style row(0), :border_width => 2, :borders => [:bottom]

    # The style method can take a block, allowing you to customize 
    # properties per-cell.
    style(columns(0..1)) { |cell| cell.borders |= [:right] }

  move_down 12

  table([%w[foo bar bazbaz], %w[baz bar foofoo]], 
        :cell_style => { :padding => 12 }, :width => bounds.width)


If you're scratching your head at this point, the code above generates a PDF with two simply styled tables. That's it. If you asked me to implement this in an app, I might have something half-way presentable in an hour. But, I could get a monkey, who just drank a whole bottle of scotch—don't ask about his drinking problem—to write two tables using HTML in less than 5 minutes.

A New Hope

Now some of you may be familiar with PrinceXML, which is a command line utility that will take HTML+CSS and give you back a beautiful PDF. It's even CSS2 compatible and passes the ACID2 test. Awesome. The only problem is that a single server license will set you back $3,800—which is prohibitively not awesome.

Being the open source zealots we are here at Relevance, we set out to find another solution. Tucked away in the internets, we stumbled across wkhtmltopdf. I know what you're thinking; awesome name, huh? wkhtmltopdf uses a WebKit rendering engine to make pretty PDFs out of HTML+CSS. Since it's leveraging WebKit, you get all the tasty CSS3 properties it supports. Ugly PDFs are suddenly a thing of the past.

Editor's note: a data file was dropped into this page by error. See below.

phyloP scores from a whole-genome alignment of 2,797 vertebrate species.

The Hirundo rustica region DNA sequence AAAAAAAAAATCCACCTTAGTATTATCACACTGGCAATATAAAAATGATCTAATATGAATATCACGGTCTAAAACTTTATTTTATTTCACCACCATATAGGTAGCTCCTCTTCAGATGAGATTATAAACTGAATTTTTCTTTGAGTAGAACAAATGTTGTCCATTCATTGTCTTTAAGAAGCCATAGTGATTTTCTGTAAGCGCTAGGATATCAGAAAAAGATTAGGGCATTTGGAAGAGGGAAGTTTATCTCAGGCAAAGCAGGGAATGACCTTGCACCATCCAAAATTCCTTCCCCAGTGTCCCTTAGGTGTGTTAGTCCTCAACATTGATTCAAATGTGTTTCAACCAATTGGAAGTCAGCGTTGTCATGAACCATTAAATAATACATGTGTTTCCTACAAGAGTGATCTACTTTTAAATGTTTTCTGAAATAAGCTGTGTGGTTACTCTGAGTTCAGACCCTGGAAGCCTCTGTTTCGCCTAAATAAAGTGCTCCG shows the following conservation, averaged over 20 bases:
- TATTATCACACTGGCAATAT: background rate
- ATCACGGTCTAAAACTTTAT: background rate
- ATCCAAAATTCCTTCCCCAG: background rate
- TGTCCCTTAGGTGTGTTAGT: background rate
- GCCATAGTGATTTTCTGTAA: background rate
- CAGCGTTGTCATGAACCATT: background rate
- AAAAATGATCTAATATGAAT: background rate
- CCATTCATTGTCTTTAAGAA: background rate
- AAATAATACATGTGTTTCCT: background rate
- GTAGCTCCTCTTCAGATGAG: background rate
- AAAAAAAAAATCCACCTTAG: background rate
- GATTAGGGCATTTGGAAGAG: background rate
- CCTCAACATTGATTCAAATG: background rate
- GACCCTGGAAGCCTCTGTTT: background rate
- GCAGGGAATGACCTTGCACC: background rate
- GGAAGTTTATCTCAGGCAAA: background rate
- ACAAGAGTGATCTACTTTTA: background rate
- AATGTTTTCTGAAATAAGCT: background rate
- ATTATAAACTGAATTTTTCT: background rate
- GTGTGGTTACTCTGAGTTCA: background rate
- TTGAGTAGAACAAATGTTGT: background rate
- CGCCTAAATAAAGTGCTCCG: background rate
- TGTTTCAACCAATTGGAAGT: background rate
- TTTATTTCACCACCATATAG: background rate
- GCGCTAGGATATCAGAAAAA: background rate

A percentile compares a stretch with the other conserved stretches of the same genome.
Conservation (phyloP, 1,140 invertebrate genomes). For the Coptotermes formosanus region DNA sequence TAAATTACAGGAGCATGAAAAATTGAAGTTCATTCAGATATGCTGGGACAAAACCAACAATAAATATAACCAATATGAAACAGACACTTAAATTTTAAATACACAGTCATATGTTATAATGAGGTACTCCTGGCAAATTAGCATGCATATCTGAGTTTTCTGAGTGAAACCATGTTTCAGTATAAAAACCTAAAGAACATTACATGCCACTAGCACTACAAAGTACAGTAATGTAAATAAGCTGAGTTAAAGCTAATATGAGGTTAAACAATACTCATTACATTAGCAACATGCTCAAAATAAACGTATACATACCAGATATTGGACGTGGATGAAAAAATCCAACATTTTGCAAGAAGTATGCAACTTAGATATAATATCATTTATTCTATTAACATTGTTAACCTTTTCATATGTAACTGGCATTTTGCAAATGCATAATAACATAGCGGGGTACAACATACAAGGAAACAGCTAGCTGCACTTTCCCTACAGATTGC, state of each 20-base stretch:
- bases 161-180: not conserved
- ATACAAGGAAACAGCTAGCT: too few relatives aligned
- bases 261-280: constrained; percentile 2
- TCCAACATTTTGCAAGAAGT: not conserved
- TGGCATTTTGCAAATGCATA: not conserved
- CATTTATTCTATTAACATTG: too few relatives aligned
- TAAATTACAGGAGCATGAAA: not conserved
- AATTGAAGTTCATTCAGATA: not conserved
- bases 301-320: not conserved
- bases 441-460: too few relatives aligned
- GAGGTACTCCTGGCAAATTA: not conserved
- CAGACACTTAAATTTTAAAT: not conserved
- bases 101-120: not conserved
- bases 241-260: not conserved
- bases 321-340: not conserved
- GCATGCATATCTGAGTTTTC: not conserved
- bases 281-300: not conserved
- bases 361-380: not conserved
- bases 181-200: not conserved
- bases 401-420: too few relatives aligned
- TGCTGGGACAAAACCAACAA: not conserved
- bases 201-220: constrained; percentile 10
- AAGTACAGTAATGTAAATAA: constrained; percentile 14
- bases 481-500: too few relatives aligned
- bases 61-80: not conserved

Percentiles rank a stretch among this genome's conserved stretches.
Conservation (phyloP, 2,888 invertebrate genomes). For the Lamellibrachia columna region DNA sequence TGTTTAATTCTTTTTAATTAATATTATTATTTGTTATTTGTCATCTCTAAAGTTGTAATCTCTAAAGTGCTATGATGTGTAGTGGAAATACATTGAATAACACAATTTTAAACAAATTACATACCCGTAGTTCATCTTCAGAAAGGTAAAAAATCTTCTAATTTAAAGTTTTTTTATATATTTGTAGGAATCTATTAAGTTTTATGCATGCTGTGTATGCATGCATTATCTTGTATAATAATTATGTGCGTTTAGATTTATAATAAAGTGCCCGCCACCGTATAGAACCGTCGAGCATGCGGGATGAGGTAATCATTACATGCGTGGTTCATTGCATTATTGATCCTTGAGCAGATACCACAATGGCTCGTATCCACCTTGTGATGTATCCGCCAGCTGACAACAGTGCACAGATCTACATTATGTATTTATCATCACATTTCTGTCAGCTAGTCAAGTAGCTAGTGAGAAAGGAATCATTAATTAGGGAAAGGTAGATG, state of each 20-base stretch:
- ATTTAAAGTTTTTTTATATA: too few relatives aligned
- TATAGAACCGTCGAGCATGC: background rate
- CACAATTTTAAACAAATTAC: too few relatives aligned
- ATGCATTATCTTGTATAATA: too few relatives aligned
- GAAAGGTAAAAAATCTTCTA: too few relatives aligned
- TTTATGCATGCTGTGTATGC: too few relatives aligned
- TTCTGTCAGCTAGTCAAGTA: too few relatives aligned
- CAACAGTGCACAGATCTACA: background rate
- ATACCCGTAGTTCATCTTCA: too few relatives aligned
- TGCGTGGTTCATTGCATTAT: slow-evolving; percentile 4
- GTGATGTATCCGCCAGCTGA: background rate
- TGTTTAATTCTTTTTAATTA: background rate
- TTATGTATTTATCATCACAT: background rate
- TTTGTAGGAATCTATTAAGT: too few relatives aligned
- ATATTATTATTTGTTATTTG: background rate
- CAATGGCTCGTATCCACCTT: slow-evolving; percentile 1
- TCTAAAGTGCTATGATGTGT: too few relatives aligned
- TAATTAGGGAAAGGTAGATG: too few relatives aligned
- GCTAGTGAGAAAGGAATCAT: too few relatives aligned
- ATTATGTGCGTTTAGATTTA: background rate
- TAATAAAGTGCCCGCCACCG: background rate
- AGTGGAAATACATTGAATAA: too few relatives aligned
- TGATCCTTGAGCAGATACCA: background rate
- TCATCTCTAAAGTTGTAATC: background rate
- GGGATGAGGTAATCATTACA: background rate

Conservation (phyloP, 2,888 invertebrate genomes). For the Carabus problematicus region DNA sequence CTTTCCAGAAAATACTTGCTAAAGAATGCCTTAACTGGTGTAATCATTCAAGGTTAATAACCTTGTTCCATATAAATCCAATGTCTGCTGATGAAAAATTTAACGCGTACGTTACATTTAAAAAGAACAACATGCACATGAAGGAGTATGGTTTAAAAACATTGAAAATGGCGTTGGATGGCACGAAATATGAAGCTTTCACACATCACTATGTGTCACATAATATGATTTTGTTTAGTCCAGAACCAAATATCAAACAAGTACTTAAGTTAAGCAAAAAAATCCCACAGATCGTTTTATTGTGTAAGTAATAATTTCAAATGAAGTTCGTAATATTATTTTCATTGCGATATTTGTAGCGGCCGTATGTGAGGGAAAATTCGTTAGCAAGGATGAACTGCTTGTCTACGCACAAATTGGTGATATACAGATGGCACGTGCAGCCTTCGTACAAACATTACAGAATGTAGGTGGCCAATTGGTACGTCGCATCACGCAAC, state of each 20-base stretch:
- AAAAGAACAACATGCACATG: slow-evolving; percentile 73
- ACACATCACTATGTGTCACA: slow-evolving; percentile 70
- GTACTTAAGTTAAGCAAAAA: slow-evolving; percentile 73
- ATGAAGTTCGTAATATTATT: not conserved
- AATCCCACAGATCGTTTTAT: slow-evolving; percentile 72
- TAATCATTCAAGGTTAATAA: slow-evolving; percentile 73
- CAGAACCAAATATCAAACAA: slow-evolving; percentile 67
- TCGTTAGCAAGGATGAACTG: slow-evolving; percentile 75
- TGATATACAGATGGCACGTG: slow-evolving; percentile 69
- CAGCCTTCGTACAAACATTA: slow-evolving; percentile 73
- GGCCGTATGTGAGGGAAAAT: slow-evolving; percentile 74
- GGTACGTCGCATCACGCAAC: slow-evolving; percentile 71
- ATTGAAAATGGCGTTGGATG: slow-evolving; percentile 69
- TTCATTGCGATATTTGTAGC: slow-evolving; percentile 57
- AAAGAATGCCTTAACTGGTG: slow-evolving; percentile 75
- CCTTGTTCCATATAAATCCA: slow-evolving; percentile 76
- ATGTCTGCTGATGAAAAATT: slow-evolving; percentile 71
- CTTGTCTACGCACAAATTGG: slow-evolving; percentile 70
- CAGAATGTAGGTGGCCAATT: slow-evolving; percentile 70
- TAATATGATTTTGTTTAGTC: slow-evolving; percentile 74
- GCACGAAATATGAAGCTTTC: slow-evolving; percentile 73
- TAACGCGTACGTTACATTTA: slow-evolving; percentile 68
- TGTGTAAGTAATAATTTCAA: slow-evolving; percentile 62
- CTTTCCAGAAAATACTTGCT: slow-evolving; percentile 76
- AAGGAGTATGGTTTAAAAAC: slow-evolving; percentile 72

Goodbye Prawn, Hello PDFKit

We were surprised that none of us had ever heard of wkhtmltopdf, considering how useful it is. When we looked for a Ruby library that leveraged it, we realized it didn't exist. Apparently not a whole lot of other people had heard of it either. That couldn't stand. A couple of open-source Fridays and several gallons of Mountain Dew later, we're excited to announce PDFKit, an open source library that makes working with wkhtmltopdf a snap.


Inline HTML+CSS => PDF

  kit ="<h1>Oh Hai!</h1>")
  kit.stylesheets << '/path/to/pdf.css'
  kit.to_pdf # inline PDF

HTML file => PDF

  html_file ='/path/to/html')
  kit =
  kit.to_pdf # inline PDF

Remote HTML => PDF

  kit ="")
  kit.to_pdf # inline PDF

What's the big deal?

If this hasn't sunk in yet, let's go over a quick list of wins this buys us:

  1. HTML+CSS - Assuming you're a web developer, there's a good chance that you already know HTML and can work with it efficiently.
  2. CSS3 - We get WebKit's CSS3 support for free. This means effects like drop shadows, rounded borders, transformations and others are super-easy. (Note: effects requiring blur radius do not work.)